However, Nick's diet of rest, antibiotics and diamox started to pay off and he recovered steadily. We were back on track and he was regaining his strength. The day after we checked in to 14.3K, I check my o-sats with the doctor. I was 83 (normal). Nick was in the mid-70s, a bit below normal.

We had a big storm while we were at 14K. Fortunately, we had time to prepare our site. We built the walls up to seven feet and dug a 3-4 foot trench right around the site (we were told that it reduces spindrift).

Unfortunately, an RMI guide was blown from 17K while attempting to help a client. He untied from the rope and was literally blown away. His death was the third fatality from the buttress this season. A real tragedy.

Despite our precautions, the morning after the storm saw our tent nearly completely buried. 3.5 hours of digging cleaned up the situation. I put in another three hours of digging that afternoon to make sure that we didn't have a repeat of the previous night's problems.

The West Rib cut-off looked like six thousand feet of postholing so we blew it off. I was keen but we decided that hauling all our gear over the top was beyond us. In hindsight this was 100% the right decision. There was lots of new snow all the way from 14K to the top.

We waited for our weather window, which came after two stormy days. Although it was a marginal day, we decided to make a carry to 17.3K. At about 17K the weather crapped out and we cached our gear under some ropes and headed back. We were caught in a small, local white out at about 16.7K. It was more scary than dangerous.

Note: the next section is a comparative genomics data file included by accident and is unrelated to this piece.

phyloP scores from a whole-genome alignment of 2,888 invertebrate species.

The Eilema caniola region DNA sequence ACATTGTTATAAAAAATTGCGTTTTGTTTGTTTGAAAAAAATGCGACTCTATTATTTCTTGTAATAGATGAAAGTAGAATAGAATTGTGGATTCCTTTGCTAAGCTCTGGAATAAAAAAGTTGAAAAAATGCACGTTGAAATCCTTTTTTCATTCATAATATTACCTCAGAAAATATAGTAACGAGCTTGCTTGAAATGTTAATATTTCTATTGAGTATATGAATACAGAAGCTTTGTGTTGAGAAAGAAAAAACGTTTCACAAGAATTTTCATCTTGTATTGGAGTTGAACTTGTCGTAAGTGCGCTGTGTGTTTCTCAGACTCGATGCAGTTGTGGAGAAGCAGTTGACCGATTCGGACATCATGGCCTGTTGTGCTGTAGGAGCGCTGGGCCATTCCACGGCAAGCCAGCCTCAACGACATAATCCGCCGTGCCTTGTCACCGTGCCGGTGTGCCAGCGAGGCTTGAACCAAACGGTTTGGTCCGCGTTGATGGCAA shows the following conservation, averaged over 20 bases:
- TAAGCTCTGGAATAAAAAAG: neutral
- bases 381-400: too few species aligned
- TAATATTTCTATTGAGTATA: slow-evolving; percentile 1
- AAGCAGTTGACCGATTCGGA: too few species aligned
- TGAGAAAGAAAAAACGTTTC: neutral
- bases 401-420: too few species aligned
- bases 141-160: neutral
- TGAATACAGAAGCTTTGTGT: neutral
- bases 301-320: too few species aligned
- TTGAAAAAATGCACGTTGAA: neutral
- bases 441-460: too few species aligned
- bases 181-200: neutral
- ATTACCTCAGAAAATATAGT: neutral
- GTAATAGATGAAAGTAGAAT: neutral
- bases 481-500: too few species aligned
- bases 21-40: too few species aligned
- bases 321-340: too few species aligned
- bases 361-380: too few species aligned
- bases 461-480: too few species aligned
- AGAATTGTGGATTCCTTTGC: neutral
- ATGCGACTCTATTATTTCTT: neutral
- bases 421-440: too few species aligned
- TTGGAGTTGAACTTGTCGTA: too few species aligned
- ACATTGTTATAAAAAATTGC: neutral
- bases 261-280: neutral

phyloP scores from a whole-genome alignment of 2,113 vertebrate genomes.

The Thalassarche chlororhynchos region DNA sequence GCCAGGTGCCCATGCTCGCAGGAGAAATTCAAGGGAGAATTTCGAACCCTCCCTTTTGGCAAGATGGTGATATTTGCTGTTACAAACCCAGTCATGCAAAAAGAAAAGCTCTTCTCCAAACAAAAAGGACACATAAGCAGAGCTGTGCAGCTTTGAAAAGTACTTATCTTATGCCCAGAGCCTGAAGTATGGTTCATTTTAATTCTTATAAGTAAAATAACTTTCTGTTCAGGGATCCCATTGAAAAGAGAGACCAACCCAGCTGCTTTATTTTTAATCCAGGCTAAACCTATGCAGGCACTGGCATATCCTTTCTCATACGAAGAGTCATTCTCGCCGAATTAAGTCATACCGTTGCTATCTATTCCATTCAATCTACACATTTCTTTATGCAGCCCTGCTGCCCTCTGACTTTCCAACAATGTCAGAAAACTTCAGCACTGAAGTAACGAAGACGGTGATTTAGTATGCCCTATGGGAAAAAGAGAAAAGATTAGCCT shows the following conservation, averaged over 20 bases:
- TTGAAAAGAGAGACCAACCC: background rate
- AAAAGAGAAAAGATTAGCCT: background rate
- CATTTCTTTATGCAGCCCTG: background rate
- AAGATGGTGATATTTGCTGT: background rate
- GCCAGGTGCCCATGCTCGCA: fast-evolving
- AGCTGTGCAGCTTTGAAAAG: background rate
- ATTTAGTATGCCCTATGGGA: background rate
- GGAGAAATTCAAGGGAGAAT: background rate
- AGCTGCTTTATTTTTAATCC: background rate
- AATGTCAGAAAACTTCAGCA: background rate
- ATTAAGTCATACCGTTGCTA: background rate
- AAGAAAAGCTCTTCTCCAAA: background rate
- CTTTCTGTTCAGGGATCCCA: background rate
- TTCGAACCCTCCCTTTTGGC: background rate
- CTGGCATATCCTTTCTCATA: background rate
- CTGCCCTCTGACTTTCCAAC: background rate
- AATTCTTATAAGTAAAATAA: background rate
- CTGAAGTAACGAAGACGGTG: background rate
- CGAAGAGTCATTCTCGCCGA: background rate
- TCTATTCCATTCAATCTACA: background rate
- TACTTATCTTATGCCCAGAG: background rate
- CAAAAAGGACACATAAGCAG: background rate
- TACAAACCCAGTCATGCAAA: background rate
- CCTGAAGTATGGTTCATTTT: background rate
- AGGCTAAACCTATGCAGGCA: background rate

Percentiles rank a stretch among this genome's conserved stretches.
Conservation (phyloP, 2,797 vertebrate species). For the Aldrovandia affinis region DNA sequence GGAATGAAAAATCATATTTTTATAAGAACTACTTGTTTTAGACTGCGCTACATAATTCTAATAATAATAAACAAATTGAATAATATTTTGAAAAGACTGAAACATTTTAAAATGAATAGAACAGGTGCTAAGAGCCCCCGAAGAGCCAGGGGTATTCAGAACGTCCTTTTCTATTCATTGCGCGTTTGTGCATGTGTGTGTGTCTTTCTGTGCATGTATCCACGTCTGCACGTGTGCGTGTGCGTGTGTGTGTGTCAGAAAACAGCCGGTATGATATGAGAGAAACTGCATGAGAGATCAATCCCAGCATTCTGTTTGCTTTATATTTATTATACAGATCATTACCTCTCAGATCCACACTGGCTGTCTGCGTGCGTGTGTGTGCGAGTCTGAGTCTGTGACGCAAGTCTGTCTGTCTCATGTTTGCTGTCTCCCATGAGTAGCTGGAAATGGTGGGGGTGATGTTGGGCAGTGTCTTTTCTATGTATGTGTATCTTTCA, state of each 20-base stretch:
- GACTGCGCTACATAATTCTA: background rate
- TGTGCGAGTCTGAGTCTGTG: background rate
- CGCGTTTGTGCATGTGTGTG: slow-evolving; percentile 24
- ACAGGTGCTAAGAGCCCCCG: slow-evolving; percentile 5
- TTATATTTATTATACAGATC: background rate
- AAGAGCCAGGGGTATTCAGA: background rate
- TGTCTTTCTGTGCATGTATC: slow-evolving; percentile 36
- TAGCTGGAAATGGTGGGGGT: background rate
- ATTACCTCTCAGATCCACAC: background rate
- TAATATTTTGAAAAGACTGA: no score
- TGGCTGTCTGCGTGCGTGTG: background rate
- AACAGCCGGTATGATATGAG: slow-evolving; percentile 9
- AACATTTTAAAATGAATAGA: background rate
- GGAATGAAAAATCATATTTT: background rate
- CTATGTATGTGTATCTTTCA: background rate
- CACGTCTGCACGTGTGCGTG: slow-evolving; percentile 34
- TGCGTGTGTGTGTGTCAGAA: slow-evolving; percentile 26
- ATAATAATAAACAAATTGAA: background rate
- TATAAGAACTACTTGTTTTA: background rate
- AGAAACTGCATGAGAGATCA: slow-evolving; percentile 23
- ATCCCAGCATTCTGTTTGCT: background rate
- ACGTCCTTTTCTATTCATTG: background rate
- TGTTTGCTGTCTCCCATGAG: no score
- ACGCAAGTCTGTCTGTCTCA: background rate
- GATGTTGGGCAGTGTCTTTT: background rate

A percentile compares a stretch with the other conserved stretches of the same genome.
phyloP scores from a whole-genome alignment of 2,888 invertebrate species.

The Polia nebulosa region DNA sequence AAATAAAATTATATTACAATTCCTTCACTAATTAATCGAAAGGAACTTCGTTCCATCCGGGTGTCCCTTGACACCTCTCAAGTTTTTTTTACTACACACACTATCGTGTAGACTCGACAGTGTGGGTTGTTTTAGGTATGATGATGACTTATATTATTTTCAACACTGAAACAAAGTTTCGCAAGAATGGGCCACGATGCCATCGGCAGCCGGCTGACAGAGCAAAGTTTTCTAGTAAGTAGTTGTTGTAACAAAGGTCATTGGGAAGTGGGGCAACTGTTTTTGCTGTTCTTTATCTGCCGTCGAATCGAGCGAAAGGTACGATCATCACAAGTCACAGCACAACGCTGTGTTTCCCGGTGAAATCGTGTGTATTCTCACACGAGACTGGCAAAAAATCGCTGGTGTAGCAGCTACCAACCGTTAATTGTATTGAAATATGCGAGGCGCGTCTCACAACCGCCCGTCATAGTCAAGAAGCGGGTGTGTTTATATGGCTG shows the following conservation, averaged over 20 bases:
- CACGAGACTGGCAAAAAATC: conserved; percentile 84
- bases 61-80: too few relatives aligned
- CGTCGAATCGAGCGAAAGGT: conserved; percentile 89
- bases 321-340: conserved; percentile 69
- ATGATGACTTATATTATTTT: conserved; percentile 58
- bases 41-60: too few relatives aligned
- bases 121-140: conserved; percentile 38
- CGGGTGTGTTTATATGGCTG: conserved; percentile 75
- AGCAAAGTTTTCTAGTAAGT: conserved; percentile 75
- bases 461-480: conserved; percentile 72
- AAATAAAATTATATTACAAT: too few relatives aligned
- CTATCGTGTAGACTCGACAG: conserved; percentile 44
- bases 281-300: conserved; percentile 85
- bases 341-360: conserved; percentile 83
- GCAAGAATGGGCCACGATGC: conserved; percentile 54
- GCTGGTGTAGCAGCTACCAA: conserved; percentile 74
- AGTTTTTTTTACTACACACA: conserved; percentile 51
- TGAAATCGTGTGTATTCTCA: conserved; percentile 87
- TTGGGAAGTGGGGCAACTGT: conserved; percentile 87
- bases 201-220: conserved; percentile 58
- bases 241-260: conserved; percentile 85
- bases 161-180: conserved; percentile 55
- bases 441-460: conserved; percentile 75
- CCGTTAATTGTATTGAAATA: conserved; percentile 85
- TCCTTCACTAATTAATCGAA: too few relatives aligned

The next day was perfect so we moved up to 17.2K. Some people tried for the summit, found huge amounts of powder and had to posthole for hours at 20K. Some of these guys didn't get back to 17.2K until 3:00 a.m.! We had them to thank for our success the next day.

In the morning there was a light wind and we decided to go for it. Left 17.2K at 11:00 a.m. and were on top at 6:00 p.m. We had moderate winds from 18.3K to 19.3K and a high of about minus twenty-five. Even in the sunshine, the moderate winds made it very tough to keep my hands warm. I was wearing polypro liners, Black Diamond fleece windstopper gloves and North Face Himalayan Mittens. My feet were in good shape with One Sport Everest Boots.

I know it sounds weird, but I felt like 17K was haunted from the three deaths that had happened nearby. I didn't feel better until I was at 18.5K above Denali Pass. Then we got into the swing of the climb and started to enjoy ourselves. From 18.3K up, I began to do forced hyperventilation and this helped keep my heart rate to a reasonable level. Without the very rapid breathing my heart rate quickly shot sky high, and I had to cut my pace. I was probably at five breaths per step for the climb up Pig Hill.

The summit was completely calm and occasionally bathed in a light cloud. The cloud created a bit of greenhouse effect and must have warmed us up. We didn't linger for long on the summit out of respect for (fear of?) the weather. The view was only "fair," and I shot a lot of slide film.